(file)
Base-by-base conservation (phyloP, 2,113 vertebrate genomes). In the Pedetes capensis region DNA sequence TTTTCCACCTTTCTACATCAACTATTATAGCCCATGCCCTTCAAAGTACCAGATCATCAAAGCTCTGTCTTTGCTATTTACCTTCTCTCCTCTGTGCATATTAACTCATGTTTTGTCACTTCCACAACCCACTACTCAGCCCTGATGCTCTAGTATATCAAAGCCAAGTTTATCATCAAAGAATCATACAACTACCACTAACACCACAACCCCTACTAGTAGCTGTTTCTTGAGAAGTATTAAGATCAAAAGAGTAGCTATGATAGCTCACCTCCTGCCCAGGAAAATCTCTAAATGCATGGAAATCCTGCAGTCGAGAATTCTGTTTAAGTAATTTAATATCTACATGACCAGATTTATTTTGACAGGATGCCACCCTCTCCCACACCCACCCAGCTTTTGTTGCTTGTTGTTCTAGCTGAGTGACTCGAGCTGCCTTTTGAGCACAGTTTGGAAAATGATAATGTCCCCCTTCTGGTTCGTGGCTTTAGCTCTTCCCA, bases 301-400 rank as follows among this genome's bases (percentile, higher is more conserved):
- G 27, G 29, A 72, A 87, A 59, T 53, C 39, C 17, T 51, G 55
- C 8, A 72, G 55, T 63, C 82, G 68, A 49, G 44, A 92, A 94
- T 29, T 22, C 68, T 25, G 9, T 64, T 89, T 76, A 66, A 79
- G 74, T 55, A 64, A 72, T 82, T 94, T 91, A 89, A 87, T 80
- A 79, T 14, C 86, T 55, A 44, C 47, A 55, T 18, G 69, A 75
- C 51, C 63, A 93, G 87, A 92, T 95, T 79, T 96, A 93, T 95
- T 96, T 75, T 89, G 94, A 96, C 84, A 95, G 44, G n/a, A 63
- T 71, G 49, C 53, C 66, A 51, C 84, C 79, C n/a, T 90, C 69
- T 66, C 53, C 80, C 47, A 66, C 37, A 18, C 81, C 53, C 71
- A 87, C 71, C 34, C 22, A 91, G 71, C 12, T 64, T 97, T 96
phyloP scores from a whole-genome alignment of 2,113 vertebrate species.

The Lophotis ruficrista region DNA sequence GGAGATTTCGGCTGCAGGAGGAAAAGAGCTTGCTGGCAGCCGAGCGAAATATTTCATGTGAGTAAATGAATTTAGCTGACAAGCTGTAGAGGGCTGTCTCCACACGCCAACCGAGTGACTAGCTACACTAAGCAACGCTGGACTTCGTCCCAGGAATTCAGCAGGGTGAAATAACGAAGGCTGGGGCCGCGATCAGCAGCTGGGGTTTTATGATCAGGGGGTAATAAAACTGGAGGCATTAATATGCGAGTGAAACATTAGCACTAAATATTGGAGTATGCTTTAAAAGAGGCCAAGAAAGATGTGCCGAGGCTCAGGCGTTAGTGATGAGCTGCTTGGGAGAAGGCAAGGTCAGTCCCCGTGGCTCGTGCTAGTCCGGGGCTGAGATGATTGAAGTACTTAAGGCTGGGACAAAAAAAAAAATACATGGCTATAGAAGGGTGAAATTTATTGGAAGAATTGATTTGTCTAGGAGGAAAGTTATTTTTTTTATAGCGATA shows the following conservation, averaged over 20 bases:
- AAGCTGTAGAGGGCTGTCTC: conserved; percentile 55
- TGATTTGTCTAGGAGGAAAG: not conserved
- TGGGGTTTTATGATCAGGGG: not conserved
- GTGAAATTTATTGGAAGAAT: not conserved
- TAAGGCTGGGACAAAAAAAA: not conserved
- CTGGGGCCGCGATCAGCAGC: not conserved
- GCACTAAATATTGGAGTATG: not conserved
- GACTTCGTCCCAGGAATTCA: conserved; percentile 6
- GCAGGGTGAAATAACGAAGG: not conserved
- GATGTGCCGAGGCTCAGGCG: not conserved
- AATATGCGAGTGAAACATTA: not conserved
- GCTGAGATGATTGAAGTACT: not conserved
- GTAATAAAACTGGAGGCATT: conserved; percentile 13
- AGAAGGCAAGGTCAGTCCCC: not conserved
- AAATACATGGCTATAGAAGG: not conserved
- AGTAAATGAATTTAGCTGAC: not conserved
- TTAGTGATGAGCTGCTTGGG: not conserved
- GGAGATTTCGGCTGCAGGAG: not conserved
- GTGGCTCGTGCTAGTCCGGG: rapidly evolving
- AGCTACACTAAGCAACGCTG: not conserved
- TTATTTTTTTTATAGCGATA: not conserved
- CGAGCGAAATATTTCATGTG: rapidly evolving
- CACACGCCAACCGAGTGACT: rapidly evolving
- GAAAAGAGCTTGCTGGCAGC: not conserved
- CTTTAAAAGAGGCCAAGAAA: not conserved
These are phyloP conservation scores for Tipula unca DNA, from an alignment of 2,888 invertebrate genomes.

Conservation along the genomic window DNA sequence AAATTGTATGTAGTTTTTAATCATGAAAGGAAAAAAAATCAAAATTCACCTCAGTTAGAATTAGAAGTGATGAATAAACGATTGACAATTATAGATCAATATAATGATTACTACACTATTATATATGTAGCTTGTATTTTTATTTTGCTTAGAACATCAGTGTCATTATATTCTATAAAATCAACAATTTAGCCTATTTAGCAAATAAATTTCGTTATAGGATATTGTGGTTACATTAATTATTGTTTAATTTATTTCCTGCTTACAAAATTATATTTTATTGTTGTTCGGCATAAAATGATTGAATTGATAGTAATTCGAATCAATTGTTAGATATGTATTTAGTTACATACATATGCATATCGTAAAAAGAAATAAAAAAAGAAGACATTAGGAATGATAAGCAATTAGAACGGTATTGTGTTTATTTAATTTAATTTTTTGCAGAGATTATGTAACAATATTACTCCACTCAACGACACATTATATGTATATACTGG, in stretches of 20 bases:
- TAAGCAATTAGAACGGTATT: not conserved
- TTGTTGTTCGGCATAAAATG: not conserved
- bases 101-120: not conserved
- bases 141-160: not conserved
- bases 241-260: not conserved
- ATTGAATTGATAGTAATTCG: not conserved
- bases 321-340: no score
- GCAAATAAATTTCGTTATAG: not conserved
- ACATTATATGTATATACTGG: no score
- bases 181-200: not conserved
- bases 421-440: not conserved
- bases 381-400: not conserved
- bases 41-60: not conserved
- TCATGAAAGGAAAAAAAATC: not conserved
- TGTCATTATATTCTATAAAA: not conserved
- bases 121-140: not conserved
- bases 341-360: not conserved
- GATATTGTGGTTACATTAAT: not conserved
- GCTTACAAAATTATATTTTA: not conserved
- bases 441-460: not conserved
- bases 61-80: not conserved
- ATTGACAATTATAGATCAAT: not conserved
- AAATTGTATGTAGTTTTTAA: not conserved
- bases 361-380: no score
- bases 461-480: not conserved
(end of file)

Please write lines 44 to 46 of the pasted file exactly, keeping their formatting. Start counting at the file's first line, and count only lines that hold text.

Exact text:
- bases 141-160: not conserved
- bases 241-260: not conserved
- ATTGAATTGATAGTAATTCG: not conserved